Scientists Discover A Massive Space Water Reservoir Equal to 140 Trillion Earth Oceans

Astronomers, including a team led by Matt Bradford of JPL, found a feeding black hole soaking in water vapor.

A duo of astronomical factions has unveiled the grandest and most remote reservoir of water ever identified in the cosmos. This aqueous expanse, equivalent to 140 trillionfold the entirety of Earth’s oceanic water, envelops an immense, engorging black hole, known as a quasar, situated over 12 billion light-years distant.

“The milieu encircling this quasar exhibits remarkable singularity by engendering this colossal water mass,” articulated Matt Bradford, an academician at NASA’s Jet Propulsion Laboratory in Pasadena, California. “It’s yet another manifestation that water permeates the cosmos, even in its embryonic epochs.” Bradford helms one of the factions that unearthed this revelation. His faction’s scholarly inquiry is partly sponsored by NASA and is documented in the Astrophysical Journal Letters.

A quasar derives its vigor from an immense black hole that steadily devours an encompassing disk of gaseous and particulate matter. As it consumes, the quasar ejects prodigious amounts of energy. Both consortiums of astronomers scrutinized a specific quasar dubbed APM 08279+5255, housing a black hole 20 billion times more massive than the sun and radiating energy commensurate with a myriad of trillions of suns.

Astronomers anticipated the existence of water vapor even in the primordial, distant universe, yet had not detected it at such a remove before. Water vapor exists within the Milky Way, albeit its aggregate volume is 4,000 times less than that within the quasar, predominantly because the bulk of the Milky Way’s water is ensconced in ice.

Water vapor serves as a pivotal trace constituent that unveils the quasar’s essence. Within this specific quasar, the water vapor is dispersed around the black hole within a gaseous expanse spanning hundreds of light-years in dimension (a light-year measures about six trillion miles). Its presence signifies that the quasar is immersing the gas in X-rays and infrared radiation, and that the gas deviates from the norm by being remarkably tepid and dense by astronomical standards. Though the gas maintains a frigid temperature of minus 63 degrees Fahrenheit (minus 53 degrees Celsius) and is 300 trillion times less dense than Earth’s atmosphere, it remains fivefold hotter and 10 to 100 times denser than the norm within galaxies like the Milky Way.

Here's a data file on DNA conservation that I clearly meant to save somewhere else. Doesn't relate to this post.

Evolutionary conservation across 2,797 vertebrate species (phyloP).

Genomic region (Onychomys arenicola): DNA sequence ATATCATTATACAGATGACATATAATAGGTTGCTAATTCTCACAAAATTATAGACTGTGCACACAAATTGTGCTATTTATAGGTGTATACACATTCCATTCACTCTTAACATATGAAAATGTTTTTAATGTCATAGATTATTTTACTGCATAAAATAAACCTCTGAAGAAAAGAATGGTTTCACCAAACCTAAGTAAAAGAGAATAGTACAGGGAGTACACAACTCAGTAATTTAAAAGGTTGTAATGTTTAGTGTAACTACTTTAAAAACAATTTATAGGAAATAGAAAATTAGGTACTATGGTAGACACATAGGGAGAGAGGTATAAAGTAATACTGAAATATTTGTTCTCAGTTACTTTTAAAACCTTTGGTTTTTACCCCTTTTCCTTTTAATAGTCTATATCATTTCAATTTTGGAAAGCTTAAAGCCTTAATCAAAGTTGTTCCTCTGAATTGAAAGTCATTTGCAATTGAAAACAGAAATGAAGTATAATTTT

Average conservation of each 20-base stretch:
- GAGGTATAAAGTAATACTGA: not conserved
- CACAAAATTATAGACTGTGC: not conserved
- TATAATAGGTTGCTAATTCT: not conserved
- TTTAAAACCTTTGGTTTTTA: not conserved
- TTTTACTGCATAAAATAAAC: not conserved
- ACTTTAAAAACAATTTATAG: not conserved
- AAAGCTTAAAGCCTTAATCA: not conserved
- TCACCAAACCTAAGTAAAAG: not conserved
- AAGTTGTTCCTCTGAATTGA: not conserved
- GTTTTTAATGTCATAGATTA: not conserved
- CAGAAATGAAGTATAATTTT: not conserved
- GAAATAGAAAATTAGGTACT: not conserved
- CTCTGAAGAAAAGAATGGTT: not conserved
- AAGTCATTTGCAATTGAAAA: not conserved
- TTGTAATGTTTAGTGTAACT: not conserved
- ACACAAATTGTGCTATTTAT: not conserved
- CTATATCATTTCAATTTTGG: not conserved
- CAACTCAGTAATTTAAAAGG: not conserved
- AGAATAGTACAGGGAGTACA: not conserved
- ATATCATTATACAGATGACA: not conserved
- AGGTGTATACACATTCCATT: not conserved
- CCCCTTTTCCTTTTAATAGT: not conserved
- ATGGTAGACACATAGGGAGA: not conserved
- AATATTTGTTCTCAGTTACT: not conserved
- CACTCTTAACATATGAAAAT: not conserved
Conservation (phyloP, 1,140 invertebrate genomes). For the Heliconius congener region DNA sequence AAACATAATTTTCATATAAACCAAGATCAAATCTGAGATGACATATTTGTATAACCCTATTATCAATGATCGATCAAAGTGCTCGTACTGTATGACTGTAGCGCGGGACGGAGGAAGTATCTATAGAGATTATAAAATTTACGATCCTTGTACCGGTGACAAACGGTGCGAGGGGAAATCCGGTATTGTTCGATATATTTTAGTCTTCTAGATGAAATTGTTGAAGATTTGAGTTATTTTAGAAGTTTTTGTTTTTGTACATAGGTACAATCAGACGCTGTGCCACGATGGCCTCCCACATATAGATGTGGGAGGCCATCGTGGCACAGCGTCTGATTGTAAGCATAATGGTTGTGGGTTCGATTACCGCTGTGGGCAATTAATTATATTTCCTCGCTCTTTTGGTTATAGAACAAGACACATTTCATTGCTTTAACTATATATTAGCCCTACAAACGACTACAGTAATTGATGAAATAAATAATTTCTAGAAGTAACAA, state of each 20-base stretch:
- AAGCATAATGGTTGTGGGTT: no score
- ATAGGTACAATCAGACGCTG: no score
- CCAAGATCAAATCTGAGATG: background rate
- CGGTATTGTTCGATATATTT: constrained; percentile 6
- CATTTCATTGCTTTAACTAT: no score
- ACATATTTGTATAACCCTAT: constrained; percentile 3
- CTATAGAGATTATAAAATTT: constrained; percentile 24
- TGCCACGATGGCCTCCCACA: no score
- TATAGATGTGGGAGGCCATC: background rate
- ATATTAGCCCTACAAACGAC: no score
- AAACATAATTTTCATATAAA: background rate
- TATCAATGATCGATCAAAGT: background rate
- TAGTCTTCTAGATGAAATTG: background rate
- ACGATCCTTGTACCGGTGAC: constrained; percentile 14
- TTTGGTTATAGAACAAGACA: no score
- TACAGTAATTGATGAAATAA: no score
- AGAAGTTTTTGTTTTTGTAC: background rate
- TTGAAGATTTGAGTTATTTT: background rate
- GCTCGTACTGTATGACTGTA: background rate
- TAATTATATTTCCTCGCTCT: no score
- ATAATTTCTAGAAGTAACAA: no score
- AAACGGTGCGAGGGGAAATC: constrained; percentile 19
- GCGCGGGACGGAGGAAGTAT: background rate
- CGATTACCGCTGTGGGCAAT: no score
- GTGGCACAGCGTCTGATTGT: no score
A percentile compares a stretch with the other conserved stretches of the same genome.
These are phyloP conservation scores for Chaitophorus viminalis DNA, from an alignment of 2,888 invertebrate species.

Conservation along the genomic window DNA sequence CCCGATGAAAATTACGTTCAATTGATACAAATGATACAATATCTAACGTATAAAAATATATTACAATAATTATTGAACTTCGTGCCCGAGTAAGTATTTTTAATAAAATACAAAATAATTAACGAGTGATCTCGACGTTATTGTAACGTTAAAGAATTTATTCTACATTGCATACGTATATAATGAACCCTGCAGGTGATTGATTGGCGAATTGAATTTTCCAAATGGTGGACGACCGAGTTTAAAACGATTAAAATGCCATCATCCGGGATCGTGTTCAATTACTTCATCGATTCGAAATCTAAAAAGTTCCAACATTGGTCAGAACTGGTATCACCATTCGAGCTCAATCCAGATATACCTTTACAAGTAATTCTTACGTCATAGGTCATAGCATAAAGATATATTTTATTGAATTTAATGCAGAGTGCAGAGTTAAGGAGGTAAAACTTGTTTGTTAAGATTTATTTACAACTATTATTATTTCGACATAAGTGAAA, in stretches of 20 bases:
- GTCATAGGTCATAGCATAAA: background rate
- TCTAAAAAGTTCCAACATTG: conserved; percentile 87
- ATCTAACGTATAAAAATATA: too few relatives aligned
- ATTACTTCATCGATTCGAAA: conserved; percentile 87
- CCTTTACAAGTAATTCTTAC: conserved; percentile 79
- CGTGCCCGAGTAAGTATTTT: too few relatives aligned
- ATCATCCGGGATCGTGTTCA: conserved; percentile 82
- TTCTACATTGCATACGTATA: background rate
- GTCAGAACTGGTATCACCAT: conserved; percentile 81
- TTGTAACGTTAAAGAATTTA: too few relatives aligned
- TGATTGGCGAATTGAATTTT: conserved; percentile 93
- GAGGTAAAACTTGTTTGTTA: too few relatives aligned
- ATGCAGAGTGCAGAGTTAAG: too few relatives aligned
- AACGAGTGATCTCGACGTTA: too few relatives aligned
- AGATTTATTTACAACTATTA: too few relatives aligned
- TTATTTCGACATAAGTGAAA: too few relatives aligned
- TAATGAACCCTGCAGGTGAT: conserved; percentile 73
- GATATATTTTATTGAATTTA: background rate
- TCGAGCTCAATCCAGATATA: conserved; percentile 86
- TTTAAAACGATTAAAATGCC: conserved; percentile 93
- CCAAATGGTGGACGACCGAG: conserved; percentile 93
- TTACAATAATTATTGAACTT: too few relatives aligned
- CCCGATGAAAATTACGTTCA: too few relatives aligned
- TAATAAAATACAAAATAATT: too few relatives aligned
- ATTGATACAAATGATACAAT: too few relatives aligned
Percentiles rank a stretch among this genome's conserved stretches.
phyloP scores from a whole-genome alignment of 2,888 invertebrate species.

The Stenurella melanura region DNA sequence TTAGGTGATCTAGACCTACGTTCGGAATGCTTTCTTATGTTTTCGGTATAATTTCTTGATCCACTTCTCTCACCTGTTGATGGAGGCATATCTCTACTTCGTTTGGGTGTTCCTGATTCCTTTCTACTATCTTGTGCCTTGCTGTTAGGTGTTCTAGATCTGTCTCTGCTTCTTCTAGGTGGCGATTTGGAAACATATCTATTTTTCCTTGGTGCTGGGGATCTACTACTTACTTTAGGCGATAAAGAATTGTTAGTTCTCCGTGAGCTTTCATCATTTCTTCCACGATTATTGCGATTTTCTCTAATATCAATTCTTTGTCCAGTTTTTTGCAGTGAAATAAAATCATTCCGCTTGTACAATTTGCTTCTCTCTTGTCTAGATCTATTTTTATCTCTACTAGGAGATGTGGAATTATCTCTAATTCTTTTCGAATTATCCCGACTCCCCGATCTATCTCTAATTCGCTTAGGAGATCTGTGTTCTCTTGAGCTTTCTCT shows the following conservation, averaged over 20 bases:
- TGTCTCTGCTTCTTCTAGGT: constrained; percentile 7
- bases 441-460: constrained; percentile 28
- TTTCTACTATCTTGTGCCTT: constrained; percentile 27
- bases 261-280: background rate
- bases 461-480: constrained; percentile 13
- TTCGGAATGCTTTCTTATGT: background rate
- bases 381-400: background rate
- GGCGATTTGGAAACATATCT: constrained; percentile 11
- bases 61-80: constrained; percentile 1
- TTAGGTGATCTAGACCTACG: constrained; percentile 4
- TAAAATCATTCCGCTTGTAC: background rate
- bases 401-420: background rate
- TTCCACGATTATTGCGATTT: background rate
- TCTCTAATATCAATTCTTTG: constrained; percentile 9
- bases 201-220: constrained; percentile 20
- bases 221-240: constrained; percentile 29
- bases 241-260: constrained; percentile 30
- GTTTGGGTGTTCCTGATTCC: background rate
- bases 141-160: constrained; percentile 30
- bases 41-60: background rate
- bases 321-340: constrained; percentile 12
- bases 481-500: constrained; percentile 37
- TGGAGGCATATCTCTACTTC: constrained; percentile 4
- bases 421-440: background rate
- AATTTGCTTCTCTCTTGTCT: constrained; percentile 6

Quantifications of the water vapor and other molecules, such as carbon monoxide, imply the existence of ample gas to satiate the black hole until it expands to about sixfold its current size. Whether this scenario will transpire remains ambiguous, assert the astronomers, as some of the gas may coalesce into stellar bodies or could be expelled from the quasar.

Bradford’s consortium commenced their observations in 2008, employing an apparatus dubbed “Z-Spec” at the California Institute of Technology’s Submillimeter Observatory, a 33-foot (10-meter) telescope situated near the summit of Mauna Kea in Hawaii. Subsequent observations were conducted utilizing the Combined Array for Research in Millimeter-Wave Astronomy (CARMA), an array of radio antennae nestled in the Inyo Mountains of Southern California.

The secondary faction, helmed by Dariusz Lis, senior researcher in physics at Caltech and deputy overseer of the Caltech Submillimeter Observatory, harnessed the Plateau de Bure Interferometer in the French Alps to unearth water. In 2010, Lis’s faction serendipitously detected water in APM 8279+5255, discerning a lone spectral signature. Bradford’s faction managed to glean additional insights regarding the water, including its staggering mass, owing to their discernment of several spectral signatures of the water.

Additional contributors to the Bradford paper, “The water vapor spectrum of APM 08279+5255,” comprise Hien Nguyen, Jamie Bock, Jonas Zmuidzinas, and Bret Naylor of JPL; Alberto Bolatto of the University of Maryland, College Park; Phillip Maloney, Jason Glenn, and Julia Kamenetzky of the University of Colorado, Boulder; James Aguirre, Roxana Lupu, and Kimberly Scott of the University of Pennsylvania, Philadelphia; Hideo Matsuhara of the Institute of Space and Astronautical Science in Japan; and Eric Murphy of the Carnegie Institute of Science, Pasadena.

Funding for Z-Spec was facilitated by the National Science Foundation, NASA, the Research Corporation, and the collaborating institutions.

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